The willingness of the Iranians and Russians to support the regime has also been stronger than I thought, and the efforts of the Sunni-neighbours to support the non-regime militias have been less cogent than I thought: instead of backing a clear group that had a real future in terms of leading the country (the more secular groups), foreign anti-regime support came mainly for the crazies who went along with the ideology of fanatics elsewhere. That suggests a lack of pragmatic involvement from the neighbours.

I wouldn’t call it a complete predictive failure because Syria as a country no longer exists: it now does have all kinds of regional power brokers and so one could ‘claim’ the regime indeed has lost (most of) its power, but the conflict has gone on longer than the betting markets that I went along with predicted. So this also educates me about the lack of intellectual weight to that kind of political betting market: these are probably more feel-good markets with low turnover that simply don’t aggregate much hidden information. As a related failure, I can mention that I put a low probability on the event that the Muslim brotherhood would overplay its hand when in government in Egypt. I did mention the possibility (see later), but didn’t think it would happen.

 

                Successful predictions

A very recent prediction of mine was on bitcoins. A month ago, I said governments were going to intervene because of the money laundering opportunities in the bitcoin network, and that it hence would not become a dominant trading currency. The next week, the Chinese came down with severe restrictions on bitcoins in their country: financial institutions were not allowed to trade in it and individuals trading in it had to register with their real names, killing off most laundering opportunities. As a result, the value of the bitcoins halved. I wouldn’t claim bitcoins are quite dead yet. It is when many other countries start to enact similar regulation (as some are doing) that it becomes an official curiosum.

Other predictions have been on various aspects of the GFC in Europe. I predicted such things as the Greek defaults when European governments were still pretending they would not occur, the survival of the Euro when there was lots of speculation on imminent euro exits, the inability of the ECB to actually meaningfully monitor banks, and the failure to get agreements on tax evasion (which have all been painfully clear in 2013).  My proudest moment was to predict in December 2011 the overall trajectory of where the politics of the financial crisis was heading: support for weak new institutions in exchange for continued bailouts and forms of money printing, with national sovereignty as the sticking point preventing stronger institutions. We are still on that trajectory now, as this very recent report by the Bruegel Foundation argues which dryly summarises recent events: “Five years of crisis have pushed Europe to take emergency financial measures to cushion the free fall of distressed countries. However, efforts to turn the crisis into a spur for “an ever closer union” have met with political resistance to the surrender of fiscal sovereignty. If such a union remains elusive, a perpetual muddling ahead risks generating economic and political dysfunction.” The latest banking deal fits this mould perfectly.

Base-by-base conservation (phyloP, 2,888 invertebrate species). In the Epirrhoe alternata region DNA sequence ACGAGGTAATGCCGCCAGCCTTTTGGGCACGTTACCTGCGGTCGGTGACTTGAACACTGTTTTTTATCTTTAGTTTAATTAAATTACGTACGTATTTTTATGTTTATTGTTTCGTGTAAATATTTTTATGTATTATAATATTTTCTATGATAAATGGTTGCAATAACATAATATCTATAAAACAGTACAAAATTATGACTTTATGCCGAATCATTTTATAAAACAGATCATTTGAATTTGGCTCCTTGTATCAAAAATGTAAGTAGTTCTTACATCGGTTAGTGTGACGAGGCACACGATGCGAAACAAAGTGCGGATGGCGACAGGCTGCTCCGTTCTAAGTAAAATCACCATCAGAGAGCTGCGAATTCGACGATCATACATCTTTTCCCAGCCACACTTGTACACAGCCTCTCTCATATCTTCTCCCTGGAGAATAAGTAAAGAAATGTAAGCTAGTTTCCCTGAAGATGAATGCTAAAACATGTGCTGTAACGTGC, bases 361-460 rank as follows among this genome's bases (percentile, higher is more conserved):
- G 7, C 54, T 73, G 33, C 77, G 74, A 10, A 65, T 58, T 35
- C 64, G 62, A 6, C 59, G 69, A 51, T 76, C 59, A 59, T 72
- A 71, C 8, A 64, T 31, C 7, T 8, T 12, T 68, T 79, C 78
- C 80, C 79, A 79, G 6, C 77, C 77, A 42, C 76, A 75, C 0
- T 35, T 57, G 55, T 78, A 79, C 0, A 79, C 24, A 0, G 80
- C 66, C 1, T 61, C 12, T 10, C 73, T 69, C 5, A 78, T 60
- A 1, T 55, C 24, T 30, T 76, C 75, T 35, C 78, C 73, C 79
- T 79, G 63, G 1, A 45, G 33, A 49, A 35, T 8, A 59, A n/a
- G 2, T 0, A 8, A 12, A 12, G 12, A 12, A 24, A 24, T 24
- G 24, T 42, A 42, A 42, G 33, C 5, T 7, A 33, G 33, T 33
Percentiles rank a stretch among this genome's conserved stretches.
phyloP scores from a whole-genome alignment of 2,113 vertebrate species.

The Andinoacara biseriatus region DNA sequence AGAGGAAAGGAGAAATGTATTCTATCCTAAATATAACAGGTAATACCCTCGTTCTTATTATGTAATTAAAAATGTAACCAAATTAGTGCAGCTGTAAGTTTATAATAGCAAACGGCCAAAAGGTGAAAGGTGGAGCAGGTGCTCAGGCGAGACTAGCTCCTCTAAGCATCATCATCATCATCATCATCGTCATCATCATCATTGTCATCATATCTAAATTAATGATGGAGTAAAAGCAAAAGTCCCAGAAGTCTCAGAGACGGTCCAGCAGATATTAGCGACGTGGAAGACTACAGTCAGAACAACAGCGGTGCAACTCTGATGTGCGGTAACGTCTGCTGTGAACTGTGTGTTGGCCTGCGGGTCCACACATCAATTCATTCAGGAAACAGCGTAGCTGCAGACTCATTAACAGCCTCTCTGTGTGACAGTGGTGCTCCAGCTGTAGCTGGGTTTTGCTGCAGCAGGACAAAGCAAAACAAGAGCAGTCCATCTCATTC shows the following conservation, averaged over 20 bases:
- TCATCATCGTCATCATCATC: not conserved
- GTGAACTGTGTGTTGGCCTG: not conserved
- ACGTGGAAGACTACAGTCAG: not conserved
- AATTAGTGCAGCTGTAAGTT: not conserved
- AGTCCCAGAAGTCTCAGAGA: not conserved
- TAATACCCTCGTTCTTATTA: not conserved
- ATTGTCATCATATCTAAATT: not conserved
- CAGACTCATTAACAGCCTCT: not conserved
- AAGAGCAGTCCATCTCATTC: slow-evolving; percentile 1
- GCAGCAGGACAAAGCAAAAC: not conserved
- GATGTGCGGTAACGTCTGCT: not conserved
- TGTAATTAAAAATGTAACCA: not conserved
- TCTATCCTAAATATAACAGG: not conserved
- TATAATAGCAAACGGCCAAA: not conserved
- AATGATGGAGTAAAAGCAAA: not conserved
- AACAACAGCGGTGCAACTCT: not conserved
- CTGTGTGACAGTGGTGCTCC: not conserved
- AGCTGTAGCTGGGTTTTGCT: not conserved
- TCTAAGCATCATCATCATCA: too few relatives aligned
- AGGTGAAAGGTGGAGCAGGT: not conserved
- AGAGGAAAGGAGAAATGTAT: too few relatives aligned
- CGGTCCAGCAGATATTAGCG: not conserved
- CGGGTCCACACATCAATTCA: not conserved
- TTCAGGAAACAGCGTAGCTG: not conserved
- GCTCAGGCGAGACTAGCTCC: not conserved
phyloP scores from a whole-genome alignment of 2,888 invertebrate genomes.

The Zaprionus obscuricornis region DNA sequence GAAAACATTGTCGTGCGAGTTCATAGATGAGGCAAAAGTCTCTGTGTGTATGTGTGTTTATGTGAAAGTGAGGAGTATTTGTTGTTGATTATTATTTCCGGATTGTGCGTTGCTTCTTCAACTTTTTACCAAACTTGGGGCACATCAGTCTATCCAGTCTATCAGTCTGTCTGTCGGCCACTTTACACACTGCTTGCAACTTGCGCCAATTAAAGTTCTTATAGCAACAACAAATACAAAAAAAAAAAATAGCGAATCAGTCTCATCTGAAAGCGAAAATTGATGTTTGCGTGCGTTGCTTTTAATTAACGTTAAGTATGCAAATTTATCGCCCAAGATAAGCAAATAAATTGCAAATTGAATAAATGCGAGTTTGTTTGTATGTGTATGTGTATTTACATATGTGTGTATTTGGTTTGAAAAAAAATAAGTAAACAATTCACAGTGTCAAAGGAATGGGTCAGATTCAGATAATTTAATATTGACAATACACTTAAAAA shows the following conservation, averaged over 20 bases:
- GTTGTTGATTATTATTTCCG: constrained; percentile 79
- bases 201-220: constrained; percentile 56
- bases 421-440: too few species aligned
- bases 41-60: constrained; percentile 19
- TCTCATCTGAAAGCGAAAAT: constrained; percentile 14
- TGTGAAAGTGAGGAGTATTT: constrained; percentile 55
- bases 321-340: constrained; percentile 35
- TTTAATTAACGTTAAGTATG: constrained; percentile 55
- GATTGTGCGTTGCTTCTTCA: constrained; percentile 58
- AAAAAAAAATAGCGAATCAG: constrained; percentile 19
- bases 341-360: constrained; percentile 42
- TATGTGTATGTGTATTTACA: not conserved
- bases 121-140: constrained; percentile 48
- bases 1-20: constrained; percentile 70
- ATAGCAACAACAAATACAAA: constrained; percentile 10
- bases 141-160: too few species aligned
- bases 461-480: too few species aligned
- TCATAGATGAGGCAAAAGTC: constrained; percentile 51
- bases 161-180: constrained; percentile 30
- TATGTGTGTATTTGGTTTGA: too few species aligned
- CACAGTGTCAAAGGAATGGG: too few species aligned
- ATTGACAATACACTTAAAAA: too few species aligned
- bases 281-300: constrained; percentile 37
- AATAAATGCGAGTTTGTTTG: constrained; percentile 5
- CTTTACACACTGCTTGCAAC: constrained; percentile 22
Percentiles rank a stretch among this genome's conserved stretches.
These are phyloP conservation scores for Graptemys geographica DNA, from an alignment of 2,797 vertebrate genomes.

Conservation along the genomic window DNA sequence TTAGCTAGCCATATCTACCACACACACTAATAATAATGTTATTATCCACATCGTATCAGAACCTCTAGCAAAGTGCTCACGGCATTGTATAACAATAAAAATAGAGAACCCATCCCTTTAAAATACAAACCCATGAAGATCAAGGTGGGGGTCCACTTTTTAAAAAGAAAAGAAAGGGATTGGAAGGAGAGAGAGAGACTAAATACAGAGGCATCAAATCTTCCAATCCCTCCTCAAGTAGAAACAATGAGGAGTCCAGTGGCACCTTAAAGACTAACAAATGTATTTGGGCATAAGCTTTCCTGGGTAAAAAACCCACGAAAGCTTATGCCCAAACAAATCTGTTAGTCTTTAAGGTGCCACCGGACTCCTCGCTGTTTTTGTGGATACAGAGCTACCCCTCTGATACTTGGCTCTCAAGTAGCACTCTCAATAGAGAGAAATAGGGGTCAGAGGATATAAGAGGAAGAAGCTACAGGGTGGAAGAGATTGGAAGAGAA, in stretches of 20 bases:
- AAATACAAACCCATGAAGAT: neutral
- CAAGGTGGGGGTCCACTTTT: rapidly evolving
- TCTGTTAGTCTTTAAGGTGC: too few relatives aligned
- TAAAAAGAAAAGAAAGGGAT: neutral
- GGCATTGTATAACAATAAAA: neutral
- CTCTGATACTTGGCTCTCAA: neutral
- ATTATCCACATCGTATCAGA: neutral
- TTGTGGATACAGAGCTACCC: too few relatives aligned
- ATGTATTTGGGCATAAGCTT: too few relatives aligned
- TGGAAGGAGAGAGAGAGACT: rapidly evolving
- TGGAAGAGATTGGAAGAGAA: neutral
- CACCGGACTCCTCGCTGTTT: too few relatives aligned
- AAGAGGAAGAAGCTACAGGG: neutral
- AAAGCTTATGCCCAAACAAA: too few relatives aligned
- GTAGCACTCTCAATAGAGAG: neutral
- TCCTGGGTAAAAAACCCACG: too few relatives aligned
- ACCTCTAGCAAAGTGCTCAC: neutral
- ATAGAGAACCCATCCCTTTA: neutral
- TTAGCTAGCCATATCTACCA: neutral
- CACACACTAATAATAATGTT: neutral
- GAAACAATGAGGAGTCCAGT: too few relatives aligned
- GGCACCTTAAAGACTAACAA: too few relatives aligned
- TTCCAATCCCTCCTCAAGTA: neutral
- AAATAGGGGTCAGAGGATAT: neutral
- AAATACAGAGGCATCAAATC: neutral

I am also proud of my predictions on the ill-fated Monti-government in Italy of 2012. Before he was in power, I predicted he was unlikely to have the personality to change anything, and within weeks of him in government (December 2011) I mentioned the reforms he was talking about were dead in the water, months before the magazine The Economist still put him up as a great reformer. Only in 2013 did mainstream media outside of Italy wake up to his failure. I am similarly looking good on my observations regarding the problems in Spain.

On the Middle East, in 2011 I picked the current Lybian chaos coming from its resource curse. A few weeks into the Arab spring I predicted the ensuing grand coalition in 2012 between islamists and the military in Egypt, whereby the islamists would form government but with a tacit agreement with the military not to interfere with the economic interests of that military. I also predicted that the torture machine of the Egyptian military would first deal with the urban youth and then become oriented towards the islamists should they step out of line, which they did.

The main prediction I have been making since 2007 (and which has gotten me into the most trouble!) is the uselessness of looking for a world coalition to reduce CO2 emissions, mainly because the temptation to free-ride is irresistible both within countries and between them. I have thus consistently called to forget about emission strategies and to instead think of technological advances, geo-engineering and adaptation. In each year since 2007, the developments have been accordingly: steady increases in actual emissions with a growing number of scientists and research groups thinking more seriously about geo-engineering: previous agreements on emissions have not been kept and new ones are toothless, whilst you get many beautiful political speeches designed for consumption by the gullible during each new conference on the issues.